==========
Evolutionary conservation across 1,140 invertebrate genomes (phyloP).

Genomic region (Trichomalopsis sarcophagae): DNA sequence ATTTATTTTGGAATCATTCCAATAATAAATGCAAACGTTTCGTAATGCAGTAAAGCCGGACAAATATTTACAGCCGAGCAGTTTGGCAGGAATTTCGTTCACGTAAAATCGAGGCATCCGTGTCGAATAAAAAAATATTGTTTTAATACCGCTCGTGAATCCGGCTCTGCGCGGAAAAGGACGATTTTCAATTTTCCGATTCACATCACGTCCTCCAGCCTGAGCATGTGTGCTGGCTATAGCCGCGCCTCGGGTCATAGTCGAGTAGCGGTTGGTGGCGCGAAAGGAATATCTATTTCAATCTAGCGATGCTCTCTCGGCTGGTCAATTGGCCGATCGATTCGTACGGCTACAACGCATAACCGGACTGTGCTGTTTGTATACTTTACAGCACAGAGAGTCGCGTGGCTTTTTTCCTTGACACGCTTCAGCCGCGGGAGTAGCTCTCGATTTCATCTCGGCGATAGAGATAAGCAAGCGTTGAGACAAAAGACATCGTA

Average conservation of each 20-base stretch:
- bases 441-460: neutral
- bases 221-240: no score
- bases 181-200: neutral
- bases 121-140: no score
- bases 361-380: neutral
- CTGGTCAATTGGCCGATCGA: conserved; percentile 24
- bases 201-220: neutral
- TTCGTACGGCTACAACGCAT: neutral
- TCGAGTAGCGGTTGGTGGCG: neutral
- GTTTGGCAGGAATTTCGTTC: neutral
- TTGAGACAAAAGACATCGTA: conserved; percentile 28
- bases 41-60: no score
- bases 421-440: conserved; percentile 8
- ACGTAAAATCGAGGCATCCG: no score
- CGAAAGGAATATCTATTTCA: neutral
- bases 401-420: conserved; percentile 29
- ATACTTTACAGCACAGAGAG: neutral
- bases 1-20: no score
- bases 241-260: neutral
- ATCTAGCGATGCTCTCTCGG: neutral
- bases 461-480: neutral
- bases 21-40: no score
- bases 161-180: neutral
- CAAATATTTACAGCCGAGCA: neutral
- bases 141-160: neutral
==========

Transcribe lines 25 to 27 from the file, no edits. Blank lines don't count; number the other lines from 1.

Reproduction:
- bases 21-40: no score
- bases 161-180: neutral
- CAAATATTTACAGCCGAGCA: neutral